Only good things happen when you find yourself in the right place at the right time. In modern folklore, timing is often a serendipitous event – walking past an ice-cream shop just as they start handing out free cones. In communications, however, you don’t need to hope, wish, or guess. Timing is in your control, and what a powerful tool it is!
Timing forms part of IC Thrive’s internal communications best practices methodology. Get free templates to start implementing these pillars in your organization today.
Talking about timing within a communications framework, we are looking at sharing messages at the optimal time for impact. This could relate to the time of day, the current sentiment in the organization, and the regularity of messages. Let’s explore …
Sending information to employees and asking for a response or “read and confirm” action at 5 pm on a Friday isn’t going to give you good results. Neither will it going work very well if you send a survey about an event a week or two after the fact.
Then we’re not even talking about the team in a different time zone!
When people receive information affects how they read and understand that content. This makes it quite a powerful tool in a communicator’s arsenal. Here are some steps to unleash its full potential:
Knowing what information needs to go out will give you a timeline to plan communications effectively. Most communication plans have a calendar format to schedule messages by date, go the extra step, and include time. This will be especially useful if you have teams based in different time zones!
Resource: Internal communications plan template
When is the optimal time to share information? Like all things in life, it depends. Of course, you can make a calculated guess not to send messages after 5 pm, but the best idea is to look at the numbers. Depending on the software you use, you may be able to see analytics related to timing. Otherwise, you’ll need to study this manually. Keep notes and experiment with your findings to find the perfect time to share different types of information.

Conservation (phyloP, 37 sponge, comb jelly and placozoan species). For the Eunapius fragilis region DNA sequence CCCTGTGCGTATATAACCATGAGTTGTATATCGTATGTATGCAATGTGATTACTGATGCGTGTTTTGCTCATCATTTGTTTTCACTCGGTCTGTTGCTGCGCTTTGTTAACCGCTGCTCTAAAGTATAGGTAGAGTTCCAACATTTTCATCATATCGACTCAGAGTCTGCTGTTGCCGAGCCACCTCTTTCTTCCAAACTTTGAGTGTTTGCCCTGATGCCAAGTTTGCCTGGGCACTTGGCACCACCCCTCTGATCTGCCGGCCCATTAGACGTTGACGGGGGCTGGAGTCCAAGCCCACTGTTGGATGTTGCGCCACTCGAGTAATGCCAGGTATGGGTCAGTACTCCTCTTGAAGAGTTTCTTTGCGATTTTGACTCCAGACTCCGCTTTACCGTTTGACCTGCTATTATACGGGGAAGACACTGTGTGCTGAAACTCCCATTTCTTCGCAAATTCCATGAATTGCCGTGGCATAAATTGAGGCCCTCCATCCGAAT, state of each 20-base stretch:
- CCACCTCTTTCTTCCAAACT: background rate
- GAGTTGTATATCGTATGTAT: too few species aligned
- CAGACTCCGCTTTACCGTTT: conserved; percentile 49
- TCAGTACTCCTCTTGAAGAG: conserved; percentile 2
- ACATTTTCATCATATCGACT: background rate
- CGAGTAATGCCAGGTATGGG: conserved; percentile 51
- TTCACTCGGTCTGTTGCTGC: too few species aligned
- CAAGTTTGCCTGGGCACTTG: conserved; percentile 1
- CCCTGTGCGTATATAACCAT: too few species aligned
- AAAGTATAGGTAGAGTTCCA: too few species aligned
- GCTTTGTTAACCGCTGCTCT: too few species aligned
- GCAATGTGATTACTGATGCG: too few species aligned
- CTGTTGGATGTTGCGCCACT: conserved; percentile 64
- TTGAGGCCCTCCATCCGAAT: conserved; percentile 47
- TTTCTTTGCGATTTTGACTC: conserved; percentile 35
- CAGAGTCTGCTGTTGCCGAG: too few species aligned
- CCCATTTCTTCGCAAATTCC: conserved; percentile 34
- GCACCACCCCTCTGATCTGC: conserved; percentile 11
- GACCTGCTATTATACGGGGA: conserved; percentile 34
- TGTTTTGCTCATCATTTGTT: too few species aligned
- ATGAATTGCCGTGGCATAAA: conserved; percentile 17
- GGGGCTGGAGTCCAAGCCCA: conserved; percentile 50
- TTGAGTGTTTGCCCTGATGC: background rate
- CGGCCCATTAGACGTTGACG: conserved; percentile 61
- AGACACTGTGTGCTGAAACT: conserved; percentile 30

Resource: Internal communications metrics tool
#DYK that we have a whole library of free internal communications templates and resources? And it’s completely free to download – browse around and let us know if you what you think! 😎 ☀️ https://t.co/1phxUBN4TY #internalcomms #employeeengagement— IC Thrive (@ICThrive) July 28, 2020
Data, numbers, and timing-related experiments will only get you so far. The fascinating aspect of timing is it’s mostly also context related. For example, is it the right time to send a fanfare of messages about an upcoming staff picnic, just after the organization retrenched multiple employees?
No, most likely, you’ll end up with upset staff and not a very cheerful picnic.
The example above is an exaggeration of what actually would happen in the workplace. In practice, these interactions are a lot more subtle. Does this mean you have to take every employee’s feelings into account before sending a message? No. But keep your ear on the ground and build connections with employees across departments so that you are aware of what’s going on in people’s work and personal lives.
“As in comedy, when it comes to feedback, timing is everything.” – Tracy Cote, chief people officer, Zenefits
During uncertain times (such as a global pandemic), contextual timing can be challenging to master. It’s a stressful time for many, and you can’t delay sending important information waiting for the right time. Again, go back to basics and read the room. Find out what people want to hear. Balance negative and more serious messages by highlighting positive stories.
“When a company truly listens to everyone’s perspective, it can be the spark that leads to innovation. Companies that are inclusive and diverse are more innovative, more profitable, and have improved employee retention rates” – Mallory Whitfield @TowardsTogether #worktrends— IC Thrive (@ICThrive) July 8, 2020
Nine read and confirm reminders, a newsletter, and a survey sent within an hour of each other? That’s a lot of information to take in …
To make sure your content makes an impact, you need to give your audience enough time to process each message. This can be tricky to manage when different departments and the leadership team run to you with requests. A multi-purpose communications plan to which department heads or managers have access can help.
Another trick is to segment your audience based on position, team, or even select interest groups. Making sure that only the relevant people involved receive the message, will lessen the content overload, and will make it more likely that people read and action different messages.
Resource: Audience segmentation template
When a crisis hits (either internal or external), the general response is to throw the rulebook out of the window and engage in panic mode. We’re going to say this louder for the people in the back: panic is not a plan.
Thoughtful and consistent communication is crucial when you are in the good times and the bad. In times of crisis, heightened volume, urgency, and seriousness will occur, but all the same rules should still apply.
To avoid a panicked scramble, establish communication guidelines and best practices. This way, you’ll prime your audience for what to expect from communications and the actions they might need to take.
It’s also never too late to start. Explore these internal communications best practice tools and templates to jump-start your communication efforts today.